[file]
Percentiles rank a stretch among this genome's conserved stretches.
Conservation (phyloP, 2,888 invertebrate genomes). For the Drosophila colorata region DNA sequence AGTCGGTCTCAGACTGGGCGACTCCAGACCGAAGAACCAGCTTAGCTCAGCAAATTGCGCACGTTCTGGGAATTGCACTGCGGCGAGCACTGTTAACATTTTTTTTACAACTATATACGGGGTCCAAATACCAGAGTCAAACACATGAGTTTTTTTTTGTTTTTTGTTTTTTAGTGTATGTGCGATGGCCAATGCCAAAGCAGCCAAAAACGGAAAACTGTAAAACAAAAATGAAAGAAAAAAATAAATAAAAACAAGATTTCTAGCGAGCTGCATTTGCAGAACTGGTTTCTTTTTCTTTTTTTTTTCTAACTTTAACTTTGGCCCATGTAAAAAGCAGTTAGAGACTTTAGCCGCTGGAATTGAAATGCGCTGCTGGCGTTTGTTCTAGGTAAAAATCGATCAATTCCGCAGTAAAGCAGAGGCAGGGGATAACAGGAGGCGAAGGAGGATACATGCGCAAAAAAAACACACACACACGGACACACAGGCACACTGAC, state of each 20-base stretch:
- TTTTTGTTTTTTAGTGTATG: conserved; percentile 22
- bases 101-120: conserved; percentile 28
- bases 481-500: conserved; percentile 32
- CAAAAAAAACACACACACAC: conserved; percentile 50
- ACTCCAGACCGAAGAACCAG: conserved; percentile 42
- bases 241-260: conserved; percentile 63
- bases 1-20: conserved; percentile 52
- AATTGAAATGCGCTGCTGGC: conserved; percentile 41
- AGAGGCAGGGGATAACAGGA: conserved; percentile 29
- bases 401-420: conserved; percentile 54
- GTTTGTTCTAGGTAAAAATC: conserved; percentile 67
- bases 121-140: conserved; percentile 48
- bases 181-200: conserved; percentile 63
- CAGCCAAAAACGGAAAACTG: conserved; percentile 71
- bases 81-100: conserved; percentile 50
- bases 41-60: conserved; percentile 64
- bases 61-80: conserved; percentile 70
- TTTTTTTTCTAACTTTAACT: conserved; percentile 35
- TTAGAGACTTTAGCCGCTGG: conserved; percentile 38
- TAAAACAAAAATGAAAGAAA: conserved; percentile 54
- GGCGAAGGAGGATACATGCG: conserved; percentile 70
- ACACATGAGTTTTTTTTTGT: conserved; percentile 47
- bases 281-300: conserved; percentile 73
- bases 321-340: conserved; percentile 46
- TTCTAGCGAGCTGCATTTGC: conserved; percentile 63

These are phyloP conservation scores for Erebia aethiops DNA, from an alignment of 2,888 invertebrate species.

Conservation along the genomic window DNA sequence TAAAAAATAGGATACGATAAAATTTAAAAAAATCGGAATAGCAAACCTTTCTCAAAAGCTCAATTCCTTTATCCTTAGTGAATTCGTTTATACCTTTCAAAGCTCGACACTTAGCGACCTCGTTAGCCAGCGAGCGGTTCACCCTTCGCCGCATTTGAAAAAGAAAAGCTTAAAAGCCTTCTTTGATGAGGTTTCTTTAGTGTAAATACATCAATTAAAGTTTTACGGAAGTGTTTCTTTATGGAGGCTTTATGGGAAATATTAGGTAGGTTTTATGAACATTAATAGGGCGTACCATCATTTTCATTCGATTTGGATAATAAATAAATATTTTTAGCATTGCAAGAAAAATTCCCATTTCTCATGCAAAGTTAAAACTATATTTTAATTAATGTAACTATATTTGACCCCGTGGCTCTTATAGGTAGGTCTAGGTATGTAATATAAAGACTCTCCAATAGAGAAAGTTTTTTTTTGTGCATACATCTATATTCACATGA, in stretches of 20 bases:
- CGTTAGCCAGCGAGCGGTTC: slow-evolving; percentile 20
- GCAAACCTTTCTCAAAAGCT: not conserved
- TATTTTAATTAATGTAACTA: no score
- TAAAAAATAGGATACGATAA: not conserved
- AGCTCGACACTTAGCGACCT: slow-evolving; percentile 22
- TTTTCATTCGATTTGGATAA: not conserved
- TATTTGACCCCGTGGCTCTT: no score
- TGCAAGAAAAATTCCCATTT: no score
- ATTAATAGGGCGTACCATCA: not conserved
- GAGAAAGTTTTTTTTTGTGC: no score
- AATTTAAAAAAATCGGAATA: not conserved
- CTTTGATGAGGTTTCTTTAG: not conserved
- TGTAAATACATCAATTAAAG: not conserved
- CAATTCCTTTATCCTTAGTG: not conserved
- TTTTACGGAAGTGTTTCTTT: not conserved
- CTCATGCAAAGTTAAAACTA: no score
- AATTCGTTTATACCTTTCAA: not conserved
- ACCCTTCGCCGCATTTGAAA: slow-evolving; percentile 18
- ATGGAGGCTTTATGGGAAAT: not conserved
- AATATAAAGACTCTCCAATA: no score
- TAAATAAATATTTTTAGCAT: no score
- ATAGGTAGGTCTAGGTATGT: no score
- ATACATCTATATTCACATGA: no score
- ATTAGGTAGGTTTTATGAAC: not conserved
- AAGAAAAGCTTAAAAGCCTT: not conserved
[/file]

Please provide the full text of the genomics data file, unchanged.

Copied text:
Percentiles rank a stretch among this genome's conserved stretches.
Conservation (phyloP, 2,888 invertebrate genomes). For the Drosophila colorata region DNA sequence AGTCGGTCTCAGACTGGGCGACTCCAGACCGAAGAACCAGCTTAGCTCAGCAAATTGCGCACGTTCTGGGAATTGCACTGCGGCGAGCACTGTTAACATTTTTTTTACAACTATATACGGGGTCCAAATACCAGAGTCAAACACATGAGTTTTTTTTTGTTTTTTGTTTTTTAGTGTATGTGCGATGGCCAATGCCAAAGCAGCCAAAAACGGAAAACTGTAAAACAAAAATGAAAGAAAAAAATAAATAAAAACAAGATTTCTAGCGAGCTGCATTTGCAGAACTGGTTTCTTTTTCTTTTTTTTTTCTAACTTTAACTTTGGCCCATGTAAAAAGCAGTTAGAGACTTTAGCCGCTGGAATTGAAATGCGCTGCTGGCGTTTGTTCTAGGTAAAAATCGATCAATTCCGCAGTAAAGCAGAGGCAGGGGATAACAGGAGGCGAAGGAGGATACATGCGCAAAAAAAACACACACACACGGACACACAGGCACACTGAC, state of each 20-base stretch:
- TTTTTGTTTTTTAGTGTATG: conserved; percentile 22
- bases 101-120: conserved; percentile 28
- bases 481-500: conserved; percentile 32
- CAAAAAAAACACACACACAC: conserved; percentile 50
- ACTCCAGACCGAAGAACCAG: conserved; percentile 42
- bases 241-260: conserved; percentile 63
- bases 1-20: conserved; percentile 52
- AATTGAAATGCGCTGCTGGC: conserved; percentile 41
- AGAGGCAGGGGATAACAGGA: conserved; percentile 29
- bases 401-420: conserved; percentile 54
- GTTTGTTCTAGGTAAAAATC: conserved; percentile 67
- bases 121-140: conserved; percentile 48
- bases 181-200: conserved; percentile 63
- CAGCCAAAAACGGAAAACTG: conserved; percentile 71
- bases 81-100: conserved; percentile 50
- bases 41-60: conserved; percentile 64
- bases 61-80: conserved; percentile 70
- TTTTTTTTCTAACTTTAACT: conserved; percentile 35
- TTAGAGACTTTAGCCGCTGG: conserved; percentile 38
- TAAAACAAAAATGAAAGAAA: conserved; percentile 54
- GGCGAAGGAGGATACATGCG: conserved; percentile 70
- ACACATGAGTTTTTTTTTGT: conserved; percentile 47
- bases 281-300: conserved; percentile 73
- bases 321-340: conserved; percentile 46
- TTCTAGCGAGCTGCATTTGC: conserved; percentile 63

These are phyloP conservation scores for Erebia aethiops DNA, from an alignment of 2,888 invertebrate species.

Conservation along the genomic window DNA sequence TAAAAAATAGGATACGATAAAATTTAAAAAAATCGGAATAGCAAACCTTTCTCAAAAGCTCAATTCCTTTATCCTTAGTGAATTCGTTTATACCTTTCAAAGCTCGACACTTAGCGACCTCGTTAGCCAGCGAGCGGTTCACCCTTCGCCGCATTTGAAAAAGAAAAGCTTAAAAGCCTTCTTTGATGAGGTTTCTTTAGTGTAAATACATCAATTAAAGTTTTACGGAAGTGTTTCTTTATGGAGGCTTTATGGGAAATATTAGGTAGGTTTTATGAACATTAATAGGGCGTACCATCATTTTCATTCGATTTGGATAATAAATAAATATTTTTAGCATTGCAAGAAAAATTCCCATTTCTCATGCAAAGTTAAAACTATATTTTAATTAATGTAACTATATTTGACCCCGTGGCTCTTATAGGTAGGTCTAGGTATGTAATATAAAGACTCTCCAATAGAGAAAGTTTTTTTTTGTGCATACATCTATATTCACATGA, in stretches of 20 bases:
- CGTTAGCCAGCGAGCGGTTC: slow-evolving; percentile 20
- GCAAACCTTTCTCAAAAGCT: not conserved
- TATTTTAATTAATGTAACTA: no score
- TAAAAAATAGGATACGATAA: not conserved
- AGCTCGACACTTAGCGACCT: slow-evolving; percentile 22
- TTTTCATTCGATTTGGATAA: not conserved
- TATTTGACCCCGTGGCTCTT: no score
- TGCAAGAAAAATTCCCATTT: no score
- ATTAATAGGGCGTACCATCA: not conserved
- GAGAAAGTTTTTTTTTGTGC: no score
- AATTTAAAAAAATCGGAATA: not conserved
- CTTTGATGAGGTTTCTTTAG: not conserved
- TGTAAATACATCAATTAAAG: not conserved
- CAATTCCTTTATCCTTAGTG: not conserved
- TTTTACGGAAGTGTTTCTTT: not conserved
- CTCATGCAAAGTTAAAACTA: no score
- AATTCGTTTATACCTTTCAA: not conserved
- ACCCTTCGCCGCATTTGAAA: slow-evolving; percentile 18
- ATGGAGGCTTTATGGGAAAT: not conserved
- AATATAAAGACTCTCCAATA: no score
- TAAATAAATATTTTTAGCAT: no score
- ATAGGTAGGTCTAGGTATGT: no score
- ATACATCTATATTCACATGA: no score
- ATTAGGTAGGTTTTATGAAC: not conserved
- AAGAAAAGCTTAAAAGCCTT: not conserved